Keep some healthy snacks, easy open is even better, on hand. Even if you don’t allow your kids to snack on their own time, having something you can grab with zero prep for you, is going to be a time saver.
7. Order groceries online.
You could spend an hour plus in the grocery store with your screaming kids, or you could order from the comfort of your couch while they happily watch Cocomelon. This choice is super easy for our family.
Plus my toddler will almost always nap when I go to pick up groceries, so not waking him up is a huge bonus.
8. Time block and batch tasks.
Using a time block is a super funcitonal way to plan out your days and keep them intentional. You can assign whatever sort of tasks you do to different blocks of time. As a rule of thumb, my typical day looks like this:
7-9: quiet time. coffee & Jesus. start a load of laundry
9-11: house work, breakfast, dry laundry.
11-3: blog, business, errands, lunch.
3-5: house work, fold laundry.
5: rest, play with kids.
7: family time.
8-10: kids bath, books and bed time. followed by adult conversations with the husband.
9. Say “no” more often to things that don’t fill your soul with joy.
If there’s something on your calendar that you once got excited for but now you are dreading it and stressing out about it every time it comes around; it’s time to quit.
This can be a super difficult decision to make the first time, but it gets so much easier. Search your soul and ask if you attending this thing you’re not looking forward to is actually benefitting you or anyone else. Or is it causing stress and strain on you and your family?
Free up your schedule and free up your heart. Also, if you’re not enjoying this role anymore, there’s someone out there that would love to take your place, and you not quitting this is keeping them from ever being presented the opportunity to rise.
I could write an entire guide on decluttering your home (in fact I have), but the 2 biggest time savers I want you to know today are about toys and dishes.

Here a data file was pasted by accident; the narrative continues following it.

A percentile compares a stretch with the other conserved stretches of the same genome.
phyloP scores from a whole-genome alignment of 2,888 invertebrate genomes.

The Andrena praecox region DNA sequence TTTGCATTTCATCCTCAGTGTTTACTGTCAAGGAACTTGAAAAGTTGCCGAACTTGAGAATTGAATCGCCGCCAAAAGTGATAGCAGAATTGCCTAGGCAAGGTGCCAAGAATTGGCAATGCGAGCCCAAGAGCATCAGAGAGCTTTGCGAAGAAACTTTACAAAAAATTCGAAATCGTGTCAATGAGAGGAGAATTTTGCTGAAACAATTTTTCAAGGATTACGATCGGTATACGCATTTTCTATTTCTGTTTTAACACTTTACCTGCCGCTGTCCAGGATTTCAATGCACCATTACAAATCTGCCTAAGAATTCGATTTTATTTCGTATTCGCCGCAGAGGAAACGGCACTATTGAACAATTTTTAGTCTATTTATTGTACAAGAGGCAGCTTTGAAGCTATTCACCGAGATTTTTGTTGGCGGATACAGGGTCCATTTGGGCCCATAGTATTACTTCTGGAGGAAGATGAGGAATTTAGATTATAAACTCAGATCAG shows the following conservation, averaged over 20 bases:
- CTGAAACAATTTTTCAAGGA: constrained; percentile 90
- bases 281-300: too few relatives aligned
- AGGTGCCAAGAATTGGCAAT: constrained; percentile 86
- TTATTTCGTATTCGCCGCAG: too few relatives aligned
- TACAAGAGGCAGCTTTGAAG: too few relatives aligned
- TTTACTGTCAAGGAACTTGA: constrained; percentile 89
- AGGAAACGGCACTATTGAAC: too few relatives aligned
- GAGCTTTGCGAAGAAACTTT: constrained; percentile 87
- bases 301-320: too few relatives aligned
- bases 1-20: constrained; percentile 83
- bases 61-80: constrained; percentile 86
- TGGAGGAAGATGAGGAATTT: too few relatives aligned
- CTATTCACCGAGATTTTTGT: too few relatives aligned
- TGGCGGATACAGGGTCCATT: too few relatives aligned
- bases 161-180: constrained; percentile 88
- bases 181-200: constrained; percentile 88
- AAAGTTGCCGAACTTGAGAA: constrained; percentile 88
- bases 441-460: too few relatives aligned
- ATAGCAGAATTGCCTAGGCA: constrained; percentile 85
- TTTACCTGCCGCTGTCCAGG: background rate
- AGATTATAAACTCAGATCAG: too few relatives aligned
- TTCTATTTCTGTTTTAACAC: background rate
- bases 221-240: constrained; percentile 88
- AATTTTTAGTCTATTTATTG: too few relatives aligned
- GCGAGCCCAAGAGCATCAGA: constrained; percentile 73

Toy rotations are a beautiful thing because they don’t require you to actually get rid of any of the toys (though it is highly encouraged for sanity purposes),your kids feel like they get new toys all the time and it’s easier to clean up.
When your kids have access to fewer toys, the toy mess is going to be smaller, that’s math. When the mess is smaller, your kids aren’t as overwhelmed by them and can be in charge of their own clean up as early as 18 months if you’re consistent with them.
Dishes every single day of your life. You use dishes, you clean dishes, it’s an endless, vicious cycle. It doesn’t have to be the bane of your existence though. I fought it for years, but when I finally stored away all the extra dishes, I saw a huge change in my kitchen and my morale almost overnight.
I learned this little tip from Allie Casazza, the life minimalist:
Keep only 1 of every kind of dish in your cupboards per family member.
This might mean that sometimes you’ll have to wash your plate from breakfast before dinner, but don’t let that scare you away from this piece of advice. washing a single dish only takes about 30 seconds; whereas loading every dish you own into your dishwasher takes 20-30 minutes, plus time to run the washer and find out a lot didn’t get cleaned because you crammed it too full and your tetris skills just aren’t what you thought they were.
Give these tips a try and let me know how they work for you!